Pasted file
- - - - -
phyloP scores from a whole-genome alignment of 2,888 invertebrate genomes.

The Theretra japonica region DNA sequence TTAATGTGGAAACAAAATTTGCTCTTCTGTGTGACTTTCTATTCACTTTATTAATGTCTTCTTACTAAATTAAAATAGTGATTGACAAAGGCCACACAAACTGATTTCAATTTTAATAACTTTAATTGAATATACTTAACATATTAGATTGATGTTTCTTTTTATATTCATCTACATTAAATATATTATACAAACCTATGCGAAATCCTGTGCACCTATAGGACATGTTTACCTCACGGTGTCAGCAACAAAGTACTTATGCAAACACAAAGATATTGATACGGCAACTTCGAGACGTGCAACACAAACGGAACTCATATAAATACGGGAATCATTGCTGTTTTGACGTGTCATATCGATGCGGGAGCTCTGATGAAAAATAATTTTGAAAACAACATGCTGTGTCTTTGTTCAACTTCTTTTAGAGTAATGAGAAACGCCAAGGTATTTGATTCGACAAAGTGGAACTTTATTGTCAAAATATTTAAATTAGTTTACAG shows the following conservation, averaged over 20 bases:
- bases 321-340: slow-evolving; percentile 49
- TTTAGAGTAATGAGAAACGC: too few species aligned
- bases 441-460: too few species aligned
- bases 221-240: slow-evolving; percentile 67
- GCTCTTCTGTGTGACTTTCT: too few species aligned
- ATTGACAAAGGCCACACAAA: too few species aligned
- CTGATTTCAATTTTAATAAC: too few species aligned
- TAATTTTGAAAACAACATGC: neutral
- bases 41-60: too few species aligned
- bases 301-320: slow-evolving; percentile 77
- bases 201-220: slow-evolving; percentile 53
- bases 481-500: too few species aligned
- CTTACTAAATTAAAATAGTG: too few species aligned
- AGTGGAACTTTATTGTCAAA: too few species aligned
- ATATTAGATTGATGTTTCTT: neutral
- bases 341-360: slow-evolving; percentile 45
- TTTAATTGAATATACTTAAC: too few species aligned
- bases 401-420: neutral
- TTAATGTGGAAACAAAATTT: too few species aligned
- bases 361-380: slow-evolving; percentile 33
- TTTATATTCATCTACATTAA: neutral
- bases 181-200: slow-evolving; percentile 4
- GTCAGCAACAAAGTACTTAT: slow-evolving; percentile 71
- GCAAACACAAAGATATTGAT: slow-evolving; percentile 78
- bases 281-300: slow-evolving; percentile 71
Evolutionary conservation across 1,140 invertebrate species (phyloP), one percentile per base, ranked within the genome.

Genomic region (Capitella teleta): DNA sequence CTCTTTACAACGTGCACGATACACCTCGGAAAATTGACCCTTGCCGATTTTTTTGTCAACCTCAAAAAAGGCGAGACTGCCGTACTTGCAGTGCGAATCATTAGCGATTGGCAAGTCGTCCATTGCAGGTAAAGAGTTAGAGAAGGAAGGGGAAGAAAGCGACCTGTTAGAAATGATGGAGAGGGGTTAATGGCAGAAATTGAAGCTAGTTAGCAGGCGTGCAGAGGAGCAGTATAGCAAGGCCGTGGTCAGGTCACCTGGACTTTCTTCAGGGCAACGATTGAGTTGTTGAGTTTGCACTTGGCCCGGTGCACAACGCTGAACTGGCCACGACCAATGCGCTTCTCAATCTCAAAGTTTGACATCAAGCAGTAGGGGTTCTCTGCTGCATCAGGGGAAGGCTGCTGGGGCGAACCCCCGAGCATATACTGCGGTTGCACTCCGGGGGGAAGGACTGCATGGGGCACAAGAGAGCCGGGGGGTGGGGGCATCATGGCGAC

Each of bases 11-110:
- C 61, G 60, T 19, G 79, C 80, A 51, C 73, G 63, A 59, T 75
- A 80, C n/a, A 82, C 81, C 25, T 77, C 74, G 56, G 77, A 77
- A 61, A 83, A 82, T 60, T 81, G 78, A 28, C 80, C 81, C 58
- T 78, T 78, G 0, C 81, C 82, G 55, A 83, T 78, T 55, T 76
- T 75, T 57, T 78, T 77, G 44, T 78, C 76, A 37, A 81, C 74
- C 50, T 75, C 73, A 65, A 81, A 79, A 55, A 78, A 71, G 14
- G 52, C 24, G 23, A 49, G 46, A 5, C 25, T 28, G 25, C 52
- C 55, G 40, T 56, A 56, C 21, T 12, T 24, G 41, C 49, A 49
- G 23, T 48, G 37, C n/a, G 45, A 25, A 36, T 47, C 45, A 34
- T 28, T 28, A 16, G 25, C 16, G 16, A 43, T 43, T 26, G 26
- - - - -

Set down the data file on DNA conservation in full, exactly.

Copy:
phyloP scores from a whole-genome alignment of 2,888 invertebrate genomes.

The Theretra japonica region DNA sequence TTAATGTGGAAACAAAATTTGCTCTTCTGTGTGACTTTCTATTCACTTTATTAATGTCTTCTTACTAAATTAAAATAGTGATTGACAAAGGCCACACAAACTGATTTCAATTTTAATAACTTTAATTGAATATACTTAACATATTAGATTGATGTTTCTTTTTATATTCATCTACATTAAATATATTATACAAACCTATGCGAAATCCTGTGCACCTATAGGACATGTTTACCTCACGGTGTCAGCAACAAAGTACTTATGCAAACACAAAGATATTGATACGGCAACTTCGAGACGTGCAACACAAACGGAACTCATATAAATACGGGAATCATTGCTGTTTTGACGTGTCATATCGATGCGGGAGCTCTGATGAAAAATAATTTTGAAAACAACATGCTGTGTCTTTGTTCAACTTCTTTTAGAGTAATGAGAAACGCCAAGGTATTTGATTCGACAAAGTGGAACTTTATTGTCAAAATATTTAAATTAGTTTACAG shows the following conservation, averaged over 20 bases:
- bases 321-340: slow-evolving; percentile 49
- TTTAGAGTAATGAGAAACGC: too few species aligned
- bases 441-460: too few species aligned
- bases 221-240: slow-evolving; percentile 67
- GCTCTTCTGTGTGACTTTCT: too few species aligned
- ATTGACAAAGGCCACACAAA: too few species aligned
- CTGATTTCAATTTTAATAAC: too few species aligned
- TAATTTTGAAAACAACATGC: neutral
- bases 41-60: too few species aligned
- bases 301-320: slow-evolving; percentile 77
- bases 201-220: slow-evolving; percentile 53
- bases 481-500: too few species aligned
- CTTACTAAATTAAAATAGTG: too few species aligned
- AGTGGAACTTTATTGTCAAA: too few species aligned
- ATATTAGATTGATGTTTCTT: neutral
- bases 341-360: slow-evolving; percentile 45
- TTTAATTGAATATACTTAAC: too few species aligned
- bases 401-420: neutral
- TTAATGTGGAAACAAAATTT: too few species aligned
- bases 361-380: slow-evolving; percentile 33
- TTTATATTCATCTACATTAA: neutral
- bases 181-200: slow-evolving; percentile 4
- GTCAGCAACAAAGTACTTAT: slow-evolving; percentile 71
- GCAAACACAAAGATATTGAT: slow-evolving; percentile 78
- bases 281-300: slow-evolving; percentile 71
Evolutionary conservation across 1,140 invertebrate species (phyloP), one percentile per base, ranked within the genome.

Genomic region (Capitella teleta): DNA sequence CTCTTTACAACGTGCACGATACACCTCGGAAAATTGACCCTTGCCGATTTTTTTGTCAACCTCAAAAAAGGCGAGACTGCCGTACTTGCAGTGCGAATCATTAGCGATTGGCAAGTCGTCCATTGCAGGTAAAGAGTTAGAGAAGGAAGGGGAAGAAAGCGACCTGTTAGAAATGATGGAGAGGGGTTAATGGCAGAAATTGAAGCTAGTTAGCAGGCGTGCAGAGGAGCAGTATAGCAAGGCCGTGGTCAGGTCACCTGGACTTTCTTCAGGGCAACGATTGAGTTGTTGAGTTTGCACTTGGCCCGGTGCACAACGCTGAACTGGCCACGACCAATGCGCTTCTCAATCTCAAAGTTTGACATCAAGCAGTAGGGGTTCTCTGCTGCATCAGGGGAAGGCTGCTGGGGCGAACCCCCGAGCATATACTGCGGTTGCACTCCGGGGGGAAGGACTGCATGGGGCACAAGAGAGCCGGGGGGTGGGGGCATCATGGCGAC

Each of bases 11-110:
- C 61, G 60, T 19, G 79, C 80, A 51, C 73, G 63, A 59, T 75
- A 80, C n/a, A 82, C 81, C 25, T 77, C 74, G 56, G 77, A 77
- A 61, A 83, A 82, T 60, T 81, G 78, A 28, C 80, C 81, C 58
- T 78, T 78, G 0, C 81, C 82, G 55, A 83, T 78, T 55, T 76
- T 75, T 57, T 78, T 77, G 44, T 78, C 76, A 37, A 81, C 74
- C 50, T 75, C 73, A 65, A 81, A 79, A 55, A 78, A 71, G 14
- G 52, C 24, G 23, A 49, G 46, A 5, C 25, T 28, G 25, C 52
- C 55, G 40, T 56, A 56, C 21, T 12, T 24, G 41, C 49, A 49
- G 23, T 48, G 37, C n/a, G 45, A 25, A 36, T 47, C 45, A 34
- T 28, T 28, A 16, G 25, C 16, G 16, A 43, T 43, T 26, G 26